An area that was a key meeting place for University of Iowa students prior to the 2008 floods will soon return to action — marking another big recovery step. U-I vice president, Rod Lenertz, says work on the ground floor of the Iowa Memorial Union will be completed soon on the Iowa City campus.
“We will be finishing the interior ground floor renovations and recovery within the month, and will actually begin to move furniture into the space within the next week with the intent to have the building open to the public ahead of June 1st, which will allow for all of the students coming to orientation during the summer to also enjoy the space,” Lenertz says.
Lenertz says under FEMA regulations they chose to use what’s called an “approved” designation for the repairs, which means they put things back the way they were before the flooding
“It’ll be very much like what it was when we left the building in 2008. Obviously new finishes in the space, and there are code updates that are require — but otherwise, primarily the same,” Lenertz says. If the university had made a lot of changes, the project could have moved to what’s called an “improved” designation and the money to do the work was not guaranteed.
Lenertz says the return of the union bowling alley fell victim to the government restrictions on recovery work. “After the flood, some of our initial investigations had student government leaders and others wondering if we shouldn’t bring that back as an operation for recreation for the students,” Lenertz says. “And we began to study it, but that once again fell into that notion of taking the project from an approved designation to an improved designation.”
The cost to return the space back to its original standing was not cheap. “The project cost for the union is roughly 25 million dollars,a nd that includes the full recovery of the levels of the building that were flood damaged, including all of the building systems that were, as well as the protection of the building,” Lenertz explains. “And in the case of the IMU, the protection is a flood wall, a permanent flood wall constructed around the entire building to a level of two feet above the 500-year flood level.”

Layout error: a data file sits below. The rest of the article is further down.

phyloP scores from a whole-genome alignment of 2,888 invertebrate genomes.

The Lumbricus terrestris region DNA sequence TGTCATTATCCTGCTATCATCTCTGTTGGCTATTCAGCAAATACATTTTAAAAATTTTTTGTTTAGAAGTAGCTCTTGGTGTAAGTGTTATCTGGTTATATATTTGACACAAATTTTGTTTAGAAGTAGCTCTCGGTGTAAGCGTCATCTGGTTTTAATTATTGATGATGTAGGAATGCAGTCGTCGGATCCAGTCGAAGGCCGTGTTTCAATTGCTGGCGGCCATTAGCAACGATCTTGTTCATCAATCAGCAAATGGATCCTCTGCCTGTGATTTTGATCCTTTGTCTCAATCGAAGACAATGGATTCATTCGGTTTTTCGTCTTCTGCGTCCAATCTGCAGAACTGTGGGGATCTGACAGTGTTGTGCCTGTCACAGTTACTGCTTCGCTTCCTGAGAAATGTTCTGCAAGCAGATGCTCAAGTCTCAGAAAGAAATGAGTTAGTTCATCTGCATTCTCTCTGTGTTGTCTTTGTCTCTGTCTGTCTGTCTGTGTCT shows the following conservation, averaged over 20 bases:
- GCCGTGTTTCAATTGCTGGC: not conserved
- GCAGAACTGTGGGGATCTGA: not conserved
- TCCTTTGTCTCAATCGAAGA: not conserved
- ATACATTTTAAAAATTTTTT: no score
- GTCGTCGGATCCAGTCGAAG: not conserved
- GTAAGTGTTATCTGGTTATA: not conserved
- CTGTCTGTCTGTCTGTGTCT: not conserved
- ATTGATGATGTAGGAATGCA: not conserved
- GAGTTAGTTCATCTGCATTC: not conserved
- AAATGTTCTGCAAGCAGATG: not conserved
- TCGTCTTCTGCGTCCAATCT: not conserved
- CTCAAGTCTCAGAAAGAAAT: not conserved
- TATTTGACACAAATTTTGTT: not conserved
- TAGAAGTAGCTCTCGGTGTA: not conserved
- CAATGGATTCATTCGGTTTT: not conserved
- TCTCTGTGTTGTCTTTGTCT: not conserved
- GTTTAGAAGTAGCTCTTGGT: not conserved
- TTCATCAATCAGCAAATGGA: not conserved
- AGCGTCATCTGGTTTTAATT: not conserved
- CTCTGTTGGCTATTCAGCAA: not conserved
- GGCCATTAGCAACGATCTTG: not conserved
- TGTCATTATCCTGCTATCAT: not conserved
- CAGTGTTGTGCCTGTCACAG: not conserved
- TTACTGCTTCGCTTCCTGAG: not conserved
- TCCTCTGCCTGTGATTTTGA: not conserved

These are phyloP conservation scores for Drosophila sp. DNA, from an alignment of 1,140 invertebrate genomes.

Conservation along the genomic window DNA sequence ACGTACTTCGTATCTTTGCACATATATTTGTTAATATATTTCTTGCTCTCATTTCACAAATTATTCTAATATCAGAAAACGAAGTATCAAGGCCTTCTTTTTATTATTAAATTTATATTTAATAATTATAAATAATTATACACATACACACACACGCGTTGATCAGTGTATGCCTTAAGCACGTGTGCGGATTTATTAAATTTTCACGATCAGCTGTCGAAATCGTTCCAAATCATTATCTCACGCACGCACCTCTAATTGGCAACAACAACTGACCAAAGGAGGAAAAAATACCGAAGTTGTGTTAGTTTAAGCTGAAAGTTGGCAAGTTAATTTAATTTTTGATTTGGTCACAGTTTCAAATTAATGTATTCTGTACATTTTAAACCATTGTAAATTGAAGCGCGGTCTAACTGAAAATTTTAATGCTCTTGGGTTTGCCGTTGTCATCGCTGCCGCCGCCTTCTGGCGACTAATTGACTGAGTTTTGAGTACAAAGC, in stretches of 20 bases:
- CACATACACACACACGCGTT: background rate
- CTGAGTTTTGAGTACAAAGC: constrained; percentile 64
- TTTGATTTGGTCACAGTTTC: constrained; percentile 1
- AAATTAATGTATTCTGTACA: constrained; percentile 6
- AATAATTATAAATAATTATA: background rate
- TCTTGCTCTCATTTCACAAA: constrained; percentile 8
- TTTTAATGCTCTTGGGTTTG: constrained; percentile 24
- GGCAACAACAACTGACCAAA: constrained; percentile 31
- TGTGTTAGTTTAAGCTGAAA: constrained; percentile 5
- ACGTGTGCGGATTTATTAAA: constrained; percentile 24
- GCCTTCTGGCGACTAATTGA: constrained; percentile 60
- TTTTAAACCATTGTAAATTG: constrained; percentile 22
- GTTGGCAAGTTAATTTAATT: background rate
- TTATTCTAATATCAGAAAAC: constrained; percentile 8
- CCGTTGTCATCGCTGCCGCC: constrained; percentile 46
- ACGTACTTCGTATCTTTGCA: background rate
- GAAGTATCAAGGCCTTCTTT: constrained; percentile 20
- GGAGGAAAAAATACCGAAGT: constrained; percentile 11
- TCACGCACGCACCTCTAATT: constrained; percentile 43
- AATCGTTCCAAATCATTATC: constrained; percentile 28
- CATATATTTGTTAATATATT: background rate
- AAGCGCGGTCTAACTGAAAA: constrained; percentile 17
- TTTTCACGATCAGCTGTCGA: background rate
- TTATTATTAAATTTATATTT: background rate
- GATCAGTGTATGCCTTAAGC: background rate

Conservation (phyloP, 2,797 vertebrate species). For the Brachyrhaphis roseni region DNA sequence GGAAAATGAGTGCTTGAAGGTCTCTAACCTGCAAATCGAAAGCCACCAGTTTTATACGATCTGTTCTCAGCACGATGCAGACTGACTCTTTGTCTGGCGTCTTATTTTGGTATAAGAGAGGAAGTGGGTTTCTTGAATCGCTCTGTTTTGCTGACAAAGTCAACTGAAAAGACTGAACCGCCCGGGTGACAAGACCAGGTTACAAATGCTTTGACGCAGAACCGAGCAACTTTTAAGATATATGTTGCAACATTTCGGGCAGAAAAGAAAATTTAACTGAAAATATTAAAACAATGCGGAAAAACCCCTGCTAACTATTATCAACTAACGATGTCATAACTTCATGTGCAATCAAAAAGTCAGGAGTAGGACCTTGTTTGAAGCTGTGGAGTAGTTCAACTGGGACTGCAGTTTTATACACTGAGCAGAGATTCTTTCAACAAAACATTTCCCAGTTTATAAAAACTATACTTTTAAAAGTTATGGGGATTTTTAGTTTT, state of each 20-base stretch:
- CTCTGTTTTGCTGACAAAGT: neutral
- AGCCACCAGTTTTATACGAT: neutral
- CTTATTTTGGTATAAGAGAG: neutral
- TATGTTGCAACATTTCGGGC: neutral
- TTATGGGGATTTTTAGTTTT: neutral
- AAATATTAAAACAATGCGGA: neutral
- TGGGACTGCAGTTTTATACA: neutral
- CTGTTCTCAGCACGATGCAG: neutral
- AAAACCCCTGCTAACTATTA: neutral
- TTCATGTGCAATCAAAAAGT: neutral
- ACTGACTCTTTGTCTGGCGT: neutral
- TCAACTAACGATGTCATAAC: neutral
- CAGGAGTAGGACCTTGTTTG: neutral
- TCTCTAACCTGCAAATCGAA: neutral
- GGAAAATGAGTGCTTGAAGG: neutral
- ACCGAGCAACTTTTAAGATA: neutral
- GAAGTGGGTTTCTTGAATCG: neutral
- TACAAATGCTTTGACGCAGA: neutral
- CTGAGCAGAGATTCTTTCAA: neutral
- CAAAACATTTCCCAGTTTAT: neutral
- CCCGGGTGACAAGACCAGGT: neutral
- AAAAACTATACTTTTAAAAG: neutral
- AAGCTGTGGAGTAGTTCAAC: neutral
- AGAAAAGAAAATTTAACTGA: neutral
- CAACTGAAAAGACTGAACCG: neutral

One thing that is coming back to the IMU is the student bookstore. “Within the month we will return that to the IMU for the first time since 2008, and that’s just one example. There’s food service, entertainment venues, studying spaces and general gathering spaces that the students enjoyed prior to 2008,” Lenertz says. As the work moves to a close on the building, it also gives U-I officials some peace of mind. “We’re at an interesting point. For the first time since the flood, we are truly more protected as a campus as this spring arrives. The IMU in fact is one of the final recovery projects we have,” Lenertz says.
Lenertz says reopening the ground floor of the union leaves one less box to be checked off on the long list of flood recovery projects. “To see a major student building like the IMU recovered and protected as it will be, is a major milestone,” Lenertz says. “It leaves us primarily with just the replacement projects, with Hancher, with the school of music and the art studios project, Those projects still have construction to be completed and we’ll be finishing those projects in 2016 But you can certainly see the light at the end of the tunnel.”
The IMU was one of 22 buildings that had to have repair work done after the flooding.